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C's scheme, very small, compared with what it is on the opposite scheme, is manifest at first sight; it is infinitely less. And that it is far less, nay infinitely less than the wicked deserve, is manifest by what Doctor C. as well as his oponents, allows, that all who are saved, are saved by unbounded grace. Therefore, if the damned be finally saved, as they are saved by unbounded grace, they are punished infinitely less than they deserve. Also, that according to Dr. C's scheme, the wicked are to be punished with a disciplinary punishment suited to the good of the subjects, is manifest from his whole book.-Now that this punishment of the wicked does comparatively encourage vice, may be illustrated by an example. It is generally agreed that murder deserves death. But suppose a law should be made, by which no murderer should be punished with death, or with any other punishment to be continued longer, than till he should repent. Would not such a law as this, compared with the law as it now stands, naturally and directly tend to encourage murder? I need not make the application.
Doctor C. seems to think that his doctrine of future punishment even more powerfully restrains from sin, than the doctrine of endless punishment, because his doctrine is more credible to men in general. But are we to inquire what is most likely or most easy to be believed by men in general, to determine what is most likely to restrain from sin or to be the real truth of God? Then certainly the doctrines of the divine character and mission of Christ, of his miracles, resurrection, ascension, &c. &c. in short the doctrines of christianity in general, are not so likely to restrain men from sin as the doctrines of mere natural religion. Or if it be said that those doctrines are capable of such proof, as will satisfy and convince all candid inquirers; the same is said of the doc trine of endless punishment,
I have now finished my reply to Dr. C's answers to the arguments in favour of endless punishment; and having before considered his arguments in favour of his own scheme; I shall proceed to some arguments in confirmation of the doctrine of endless punishment.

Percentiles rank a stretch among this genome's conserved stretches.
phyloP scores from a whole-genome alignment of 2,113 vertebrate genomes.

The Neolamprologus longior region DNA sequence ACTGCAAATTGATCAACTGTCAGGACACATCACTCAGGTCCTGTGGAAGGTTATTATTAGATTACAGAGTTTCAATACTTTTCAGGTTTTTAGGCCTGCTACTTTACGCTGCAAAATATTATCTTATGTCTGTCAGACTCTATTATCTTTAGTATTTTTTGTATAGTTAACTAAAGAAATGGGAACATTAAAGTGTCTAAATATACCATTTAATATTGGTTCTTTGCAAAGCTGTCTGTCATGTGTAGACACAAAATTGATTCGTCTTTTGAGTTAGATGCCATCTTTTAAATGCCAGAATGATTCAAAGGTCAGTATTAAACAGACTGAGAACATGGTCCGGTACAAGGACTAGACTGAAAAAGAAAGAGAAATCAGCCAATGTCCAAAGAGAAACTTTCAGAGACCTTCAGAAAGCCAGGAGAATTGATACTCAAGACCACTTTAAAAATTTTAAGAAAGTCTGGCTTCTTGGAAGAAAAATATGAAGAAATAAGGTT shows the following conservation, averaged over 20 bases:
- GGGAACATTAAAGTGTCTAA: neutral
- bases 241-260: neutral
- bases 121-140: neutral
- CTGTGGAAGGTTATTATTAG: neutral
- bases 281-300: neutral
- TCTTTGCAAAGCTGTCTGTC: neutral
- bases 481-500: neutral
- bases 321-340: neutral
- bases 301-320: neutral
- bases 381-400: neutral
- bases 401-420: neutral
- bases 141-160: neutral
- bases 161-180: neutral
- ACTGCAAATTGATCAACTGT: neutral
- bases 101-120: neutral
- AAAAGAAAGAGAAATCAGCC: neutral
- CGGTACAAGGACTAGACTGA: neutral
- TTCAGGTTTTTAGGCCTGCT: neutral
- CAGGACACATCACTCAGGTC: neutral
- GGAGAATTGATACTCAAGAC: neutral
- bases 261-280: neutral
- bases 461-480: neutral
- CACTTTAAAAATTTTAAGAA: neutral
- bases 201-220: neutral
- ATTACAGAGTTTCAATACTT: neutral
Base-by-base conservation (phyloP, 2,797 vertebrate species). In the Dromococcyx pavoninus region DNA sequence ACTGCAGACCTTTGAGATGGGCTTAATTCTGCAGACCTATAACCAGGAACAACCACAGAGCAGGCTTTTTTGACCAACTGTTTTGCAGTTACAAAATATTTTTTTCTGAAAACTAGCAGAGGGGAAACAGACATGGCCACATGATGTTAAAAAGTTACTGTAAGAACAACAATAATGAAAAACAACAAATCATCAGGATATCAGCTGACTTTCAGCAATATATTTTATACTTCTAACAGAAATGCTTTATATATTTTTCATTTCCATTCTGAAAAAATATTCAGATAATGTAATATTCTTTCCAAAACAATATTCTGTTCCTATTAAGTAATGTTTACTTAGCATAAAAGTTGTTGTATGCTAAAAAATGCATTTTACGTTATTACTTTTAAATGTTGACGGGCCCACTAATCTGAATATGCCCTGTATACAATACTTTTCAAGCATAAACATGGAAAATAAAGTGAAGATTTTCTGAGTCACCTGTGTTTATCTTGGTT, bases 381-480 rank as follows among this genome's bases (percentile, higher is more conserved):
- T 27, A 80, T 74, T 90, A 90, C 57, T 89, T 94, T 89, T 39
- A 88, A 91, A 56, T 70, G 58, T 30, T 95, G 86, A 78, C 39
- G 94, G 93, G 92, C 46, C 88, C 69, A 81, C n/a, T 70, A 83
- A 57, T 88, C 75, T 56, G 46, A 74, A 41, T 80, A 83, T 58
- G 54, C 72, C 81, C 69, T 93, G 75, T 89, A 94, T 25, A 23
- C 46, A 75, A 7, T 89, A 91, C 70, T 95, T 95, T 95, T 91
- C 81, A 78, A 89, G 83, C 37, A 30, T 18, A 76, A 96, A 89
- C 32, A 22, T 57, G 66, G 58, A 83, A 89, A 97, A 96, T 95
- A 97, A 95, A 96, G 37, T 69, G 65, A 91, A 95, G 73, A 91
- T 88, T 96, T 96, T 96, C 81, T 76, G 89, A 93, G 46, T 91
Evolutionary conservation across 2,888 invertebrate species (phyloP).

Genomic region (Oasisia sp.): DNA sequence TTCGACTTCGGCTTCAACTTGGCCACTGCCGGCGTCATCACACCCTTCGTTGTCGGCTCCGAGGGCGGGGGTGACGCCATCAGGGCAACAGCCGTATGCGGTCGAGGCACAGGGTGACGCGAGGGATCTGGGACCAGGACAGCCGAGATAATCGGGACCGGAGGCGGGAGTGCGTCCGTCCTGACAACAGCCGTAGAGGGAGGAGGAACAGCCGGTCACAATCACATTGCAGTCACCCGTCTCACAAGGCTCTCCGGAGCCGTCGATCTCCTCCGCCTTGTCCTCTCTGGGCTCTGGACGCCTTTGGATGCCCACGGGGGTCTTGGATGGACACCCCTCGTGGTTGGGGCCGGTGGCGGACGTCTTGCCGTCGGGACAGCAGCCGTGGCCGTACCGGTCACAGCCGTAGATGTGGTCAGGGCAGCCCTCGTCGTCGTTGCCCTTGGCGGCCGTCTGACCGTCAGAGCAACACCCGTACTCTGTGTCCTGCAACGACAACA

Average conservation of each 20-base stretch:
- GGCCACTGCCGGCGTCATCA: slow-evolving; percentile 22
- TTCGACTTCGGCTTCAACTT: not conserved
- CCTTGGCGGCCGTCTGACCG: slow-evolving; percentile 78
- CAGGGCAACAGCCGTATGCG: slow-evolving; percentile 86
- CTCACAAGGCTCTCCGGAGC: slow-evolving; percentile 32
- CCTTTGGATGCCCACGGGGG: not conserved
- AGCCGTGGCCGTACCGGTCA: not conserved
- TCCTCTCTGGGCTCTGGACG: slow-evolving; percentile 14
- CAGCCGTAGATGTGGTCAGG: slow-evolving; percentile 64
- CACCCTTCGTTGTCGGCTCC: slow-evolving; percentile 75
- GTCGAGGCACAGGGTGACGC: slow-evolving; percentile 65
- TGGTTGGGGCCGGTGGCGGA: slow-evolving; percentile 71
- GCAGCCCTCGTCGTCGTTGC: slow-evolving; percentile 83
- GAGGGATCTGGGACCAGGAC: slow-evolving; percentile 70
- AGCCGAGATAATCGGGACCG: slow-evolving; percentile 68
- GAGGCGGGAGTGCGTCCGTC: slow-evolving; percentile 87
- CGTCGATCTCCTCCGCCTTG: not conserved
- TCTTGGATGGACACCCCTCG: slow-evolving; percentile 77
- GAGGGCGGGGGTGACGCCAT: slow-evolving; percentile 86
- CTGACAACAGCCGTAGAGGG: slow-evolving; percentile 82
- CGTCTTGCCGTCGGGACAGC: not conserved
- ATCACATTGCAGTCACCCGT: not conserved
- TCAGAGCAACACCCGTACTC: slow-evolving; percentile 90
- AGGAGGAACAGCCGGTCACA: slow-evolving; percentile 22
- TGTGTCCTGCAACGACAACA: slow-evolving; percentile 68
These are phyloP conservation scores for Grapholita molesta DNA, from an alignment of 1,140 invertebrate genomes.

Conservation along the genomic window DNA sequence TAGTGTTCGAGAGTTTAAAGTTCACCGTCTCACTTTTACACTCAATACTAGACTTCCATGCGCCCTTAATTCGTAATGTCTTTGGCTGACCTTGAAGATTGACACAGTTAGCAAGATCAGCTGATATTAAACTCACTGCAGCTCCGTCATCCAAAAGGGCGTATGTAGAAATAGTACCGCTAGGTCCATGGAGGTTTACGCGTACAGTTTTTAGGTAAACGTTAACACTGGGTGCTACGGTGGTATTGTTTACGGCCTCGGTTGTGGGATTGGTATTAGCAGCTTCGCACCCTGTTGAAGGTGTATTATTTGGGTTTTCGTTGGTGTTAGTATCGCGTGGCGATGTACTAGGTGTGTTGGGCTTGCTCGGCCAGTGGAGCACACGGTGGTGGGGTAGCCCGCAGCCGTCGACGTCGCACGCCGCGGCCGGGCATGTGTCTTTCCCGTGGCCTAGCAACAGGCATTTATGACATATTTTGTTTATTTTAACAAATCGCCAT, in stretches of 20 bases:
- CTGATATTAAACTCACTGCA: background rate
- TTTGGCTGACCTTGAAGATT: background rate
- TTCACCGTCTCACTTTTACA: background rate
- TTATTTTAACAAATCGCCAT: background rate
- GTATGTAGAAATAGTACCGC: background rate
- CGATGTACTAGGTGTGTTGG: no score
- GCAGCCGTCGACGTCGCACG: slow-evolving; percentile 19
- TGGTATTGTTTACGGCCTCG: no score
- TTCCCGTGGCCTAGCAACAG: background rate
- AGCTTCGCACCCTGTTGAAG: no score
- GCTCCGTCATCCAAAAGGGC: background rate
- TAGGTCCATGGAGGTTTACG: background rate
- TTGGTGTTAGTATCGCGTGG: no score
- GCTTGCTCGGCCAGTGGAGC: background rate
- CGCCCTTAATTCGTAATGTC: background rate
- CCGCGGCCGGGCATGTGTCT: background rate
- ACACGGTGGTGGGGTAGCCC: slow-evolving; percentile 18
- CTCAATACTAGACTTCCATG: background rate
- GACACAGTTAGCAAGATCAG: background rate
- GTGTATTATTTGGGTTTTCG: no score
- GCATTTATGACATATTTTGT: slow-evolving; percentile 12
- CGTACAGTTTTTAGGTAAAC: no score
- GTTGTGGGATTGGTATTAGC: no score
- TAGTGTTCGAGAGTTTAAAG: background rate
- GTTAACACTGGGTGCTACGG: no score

IN WHICH SOME DIRECT ARGUMENTS ARE PROPOSED, TO PROVE
I AM sensible that my book is already protracted to a
The various texts always brought in discourses on this
the presence of the holy angels, and in the presence of the Lamb: And the smoke of their torment ascendeth up forever and ever." Chap. xix. 3; "And again they said, Alleluia and her smoke rose up forever and ever." Chap. xx. 10; "And the devil that deceived them, was cast into the lake of fire and brimstone, where the beast and the false prophet are, and [they] shall be tormented day and night, forever and ever."
The evasions of these texts have been particularly considered, and it is hoped, sufficiently answered.
The Greek words used in these texts are, αιώνιος, εἰς αιώνα and εις 7ους αιώνους των αιώνων. From an inspection of every text in which these words and phrases are used in the New Testament, it has been found, with regard to the first, that quite contrary to Dr. C's account, it "is almost perpetually," i. e. in the proportion of 66 to 2, used in the endless sense; setting aside the places in which it is applied to the punishment of the wicked. With regard to the other two phrases, it has been found, that they are without exception used in the endless sense. Nor does the Greek language furnish any word more determinately expressive of endless duration: and notwithstanding what Dr. C. says to the contrary, it appears that they do as properly and determinately express an endless duration, as the English words eternal and eternity. If therefore these words be explained away to mean a mere temporary duration, it is impossible that any words be used, which would not suffer the same treatment from the same hands.